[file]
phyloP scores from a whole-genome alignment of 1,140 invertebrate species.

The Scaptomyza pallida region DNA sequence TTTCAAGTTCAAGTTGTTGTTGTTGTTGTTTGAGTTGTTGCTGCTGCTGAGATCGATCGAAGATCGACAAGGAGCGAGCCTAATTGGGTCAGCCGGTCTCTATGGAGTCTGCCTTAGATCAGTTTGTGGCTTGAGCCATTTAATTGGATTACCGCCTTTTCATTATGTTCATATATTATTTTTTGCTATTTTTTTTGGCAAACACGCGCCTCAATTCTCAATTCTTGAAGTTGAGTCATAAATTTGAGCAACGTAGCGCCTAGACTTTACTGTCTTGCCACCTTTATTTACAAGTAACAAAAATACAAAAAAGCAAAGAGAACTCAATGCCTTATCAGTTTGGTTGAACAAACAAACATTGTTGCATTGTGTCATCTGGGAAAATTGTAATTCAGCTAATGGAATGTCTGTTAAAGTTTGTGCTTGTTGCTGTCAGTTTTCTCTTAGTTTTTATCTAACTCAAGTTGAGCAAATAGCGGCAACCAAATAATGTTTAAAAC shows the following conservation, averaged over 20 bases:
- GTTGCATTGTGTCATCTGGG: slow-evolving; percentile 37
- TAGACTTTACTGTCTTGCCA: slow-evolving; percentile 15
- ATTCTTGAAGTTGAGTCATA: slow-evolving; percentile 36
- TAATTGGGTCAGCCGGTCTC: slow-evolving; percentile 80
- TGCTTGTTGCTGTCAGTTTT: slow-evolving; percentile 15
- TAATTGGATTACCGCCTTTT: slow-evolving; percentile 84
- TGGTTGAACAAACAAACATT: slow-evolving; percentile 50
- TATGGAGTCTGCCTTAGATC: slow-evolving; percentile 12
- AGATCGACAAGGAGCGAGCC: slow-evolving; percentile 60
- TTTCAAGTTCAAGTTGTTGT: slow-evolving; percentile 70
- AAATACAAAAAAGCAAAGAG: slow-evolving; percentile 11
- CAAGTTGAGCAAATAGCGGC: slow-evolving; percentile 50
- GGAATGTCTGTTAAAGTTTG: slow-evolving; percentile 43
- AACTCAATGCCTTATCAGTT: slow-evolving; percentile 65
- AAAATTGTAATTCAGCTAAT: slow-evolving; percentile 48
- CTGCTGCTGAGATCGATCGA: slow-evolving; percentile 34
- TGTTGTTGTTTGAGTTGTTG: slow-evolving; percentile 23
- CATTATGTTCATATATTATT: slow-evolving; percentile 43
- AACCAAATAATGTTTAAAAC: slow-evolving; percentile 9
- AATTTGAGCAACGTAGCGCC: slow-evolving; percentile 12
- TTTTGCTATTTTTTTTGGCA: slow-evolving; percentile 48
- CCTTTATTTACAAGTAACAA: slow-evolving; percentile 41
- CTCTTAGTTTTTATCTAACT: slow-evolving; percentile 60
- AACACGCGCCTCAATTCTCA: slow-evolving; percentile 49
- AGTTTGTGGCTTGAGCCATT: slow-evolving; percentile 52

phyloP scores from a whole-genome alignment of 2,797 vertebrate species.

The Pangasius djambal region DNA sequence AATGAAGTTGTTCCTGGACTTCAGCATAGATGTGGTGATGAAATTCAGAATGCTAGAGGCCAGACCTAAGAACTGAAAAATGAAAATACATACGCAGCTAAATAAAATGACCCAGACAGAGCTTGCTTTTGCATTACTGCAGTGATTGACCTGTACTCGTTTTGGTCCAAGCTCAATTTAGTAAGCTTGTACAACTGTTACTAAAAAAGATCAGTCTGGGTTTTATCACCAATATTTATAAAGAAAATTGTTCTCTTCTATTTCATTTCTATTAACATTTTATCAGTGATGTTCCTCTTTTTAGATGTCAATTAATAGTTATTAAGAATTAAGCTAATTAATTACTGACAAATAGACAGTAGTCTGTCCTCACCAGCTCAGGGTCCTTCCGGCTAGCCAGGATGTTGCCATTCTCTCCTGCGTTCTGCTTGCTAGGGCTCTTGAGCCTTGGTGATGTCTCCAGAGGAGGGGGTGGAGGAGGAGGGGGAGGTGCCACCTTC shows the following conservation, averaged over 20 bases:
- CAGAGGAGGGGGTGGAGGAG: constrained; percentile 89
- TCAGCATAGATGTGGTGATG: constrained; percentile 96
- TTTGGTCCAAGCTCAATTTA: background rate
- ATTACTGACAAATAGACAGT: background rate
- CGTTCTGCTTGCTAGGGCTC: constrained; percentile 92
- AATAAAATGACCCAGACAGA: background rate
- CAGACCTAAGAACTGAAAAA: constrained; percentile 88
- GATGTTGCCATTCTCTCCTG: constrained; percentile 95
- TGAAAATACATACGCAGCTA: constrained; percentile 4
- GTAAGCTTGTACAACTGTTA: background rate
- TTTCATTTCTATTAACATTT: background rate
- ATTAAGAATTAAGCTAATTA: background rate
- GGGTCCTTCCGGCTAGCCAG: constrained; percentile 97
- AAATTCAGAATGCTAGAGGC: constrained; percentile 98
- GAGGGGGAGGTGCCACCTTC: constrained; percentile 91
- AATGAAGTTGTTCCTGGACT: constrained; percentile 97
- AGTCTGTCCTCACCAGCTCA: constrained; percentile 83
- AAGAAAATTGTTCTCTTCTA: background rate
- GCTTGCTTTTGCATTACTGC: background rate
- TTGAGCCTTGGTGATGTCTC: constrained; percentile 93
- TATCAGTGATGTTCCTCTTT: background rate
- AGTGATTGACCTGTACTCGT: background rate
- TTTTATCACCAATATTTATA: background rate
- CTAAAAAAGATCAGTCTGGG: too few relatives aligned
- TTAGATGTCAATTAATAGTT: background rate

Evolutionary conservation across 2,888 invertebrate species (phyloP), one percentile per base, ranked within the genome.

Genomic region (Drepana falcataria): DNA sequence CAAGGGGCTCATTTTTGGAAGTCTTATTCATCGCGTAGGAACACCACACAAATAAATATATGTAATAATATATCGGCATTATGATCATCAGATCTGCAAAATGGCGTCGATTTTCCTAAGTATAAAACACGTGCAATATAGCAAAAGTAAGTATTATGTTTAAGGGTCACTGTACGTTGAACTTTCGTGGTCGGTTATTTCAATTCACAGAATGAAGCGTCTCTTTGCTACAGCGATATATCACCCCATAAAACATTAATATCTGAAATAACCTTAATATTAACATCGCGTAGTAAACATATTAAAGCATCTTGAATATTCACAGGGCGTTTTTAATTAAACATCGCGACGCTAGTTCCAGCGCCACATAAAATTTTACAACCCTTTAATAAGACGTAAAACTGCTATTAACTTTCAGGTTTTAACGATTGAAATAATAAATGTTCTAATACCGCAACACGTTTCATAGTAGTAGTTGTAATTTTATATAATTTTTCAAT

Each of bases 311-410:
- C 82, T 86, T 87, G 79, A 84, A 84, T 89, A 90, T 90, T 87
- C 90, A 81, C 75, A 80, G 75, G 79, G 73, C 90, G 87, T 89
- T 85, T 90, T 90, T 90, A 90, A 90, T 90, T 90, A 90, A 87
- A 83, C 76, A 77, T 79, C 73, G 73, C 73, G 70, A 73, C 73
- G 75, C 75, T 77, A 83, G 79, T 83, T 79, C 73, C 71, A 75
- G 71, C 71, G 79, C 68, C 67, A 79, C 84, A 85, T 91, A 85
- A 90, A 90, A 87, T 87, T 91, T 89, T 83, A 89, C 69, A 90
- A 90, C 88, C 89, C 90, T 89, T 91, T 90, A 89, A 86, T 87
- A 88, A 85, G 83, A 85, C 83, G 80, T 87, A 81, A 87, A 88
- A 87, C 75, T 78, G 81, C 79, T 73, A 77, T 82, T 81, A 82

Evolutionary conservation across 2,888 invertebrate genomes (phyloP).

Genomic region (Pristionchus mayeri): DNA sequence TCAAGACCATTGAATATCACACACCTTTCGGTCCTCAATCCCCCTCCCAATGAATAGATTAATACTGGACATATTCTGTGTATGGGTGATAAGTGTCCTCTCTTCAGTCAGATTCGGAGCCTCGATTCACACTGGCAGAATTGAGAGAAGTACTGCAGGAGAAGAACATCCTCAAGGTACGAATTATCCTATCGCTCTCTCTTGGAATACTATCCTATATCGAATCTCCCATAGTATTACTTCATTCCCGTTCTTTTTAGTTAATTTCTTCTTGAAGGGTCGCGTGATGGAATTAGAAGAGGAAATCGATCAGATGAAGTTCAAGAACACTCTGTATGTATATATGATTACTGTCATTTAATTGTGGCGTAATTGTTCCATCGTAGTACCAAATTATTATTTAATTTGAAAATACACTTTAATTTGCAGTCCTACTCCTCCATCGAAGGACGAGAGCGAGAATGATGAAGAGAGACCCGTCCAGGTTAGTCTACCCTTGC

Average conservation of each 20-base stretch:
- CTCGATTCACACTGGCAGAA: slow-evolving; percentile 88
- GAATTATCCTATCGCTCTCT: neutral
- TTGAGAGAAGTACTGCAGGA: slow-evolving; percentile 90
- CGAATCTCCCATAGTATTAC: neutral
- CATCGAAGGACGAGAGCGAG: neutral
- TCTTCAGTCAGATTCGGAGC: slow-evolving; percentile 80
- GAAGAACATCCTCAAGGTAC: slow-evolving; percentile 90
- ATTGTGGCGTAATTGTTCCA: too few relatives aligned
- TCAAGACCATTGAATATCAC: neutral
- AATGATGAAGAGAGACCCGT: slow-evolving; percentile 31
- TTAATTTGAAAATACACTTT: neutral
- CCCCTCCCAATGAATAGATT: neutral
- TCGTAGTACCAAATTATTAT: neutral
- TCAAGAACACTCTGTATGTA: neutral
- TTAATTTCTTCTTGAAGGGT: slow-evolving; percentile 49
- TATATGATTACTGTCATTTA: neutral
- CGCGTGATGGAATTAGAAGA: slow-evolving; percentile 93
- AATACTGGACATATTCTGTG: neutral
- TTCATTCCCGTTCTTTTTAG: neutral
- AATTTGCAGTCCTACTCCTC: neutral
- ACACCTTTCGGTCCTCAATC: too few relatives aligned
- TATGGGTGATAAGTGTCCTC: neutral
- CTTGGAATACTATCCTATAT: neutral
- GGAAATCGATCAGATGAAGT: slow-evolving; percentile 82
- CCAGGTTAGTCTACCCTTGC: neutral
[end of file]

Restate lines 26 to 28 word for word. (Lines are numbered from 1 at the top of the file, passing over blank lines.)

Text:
- AACACGCGCCTCAATTCTCA: slow-evolving; percentile 49
- AGTTTGTGGCTTGAGCCATT: slow-evolving; percentile 52

phyloP scores from a whole-genome alignment of 2,797 vertebrate species.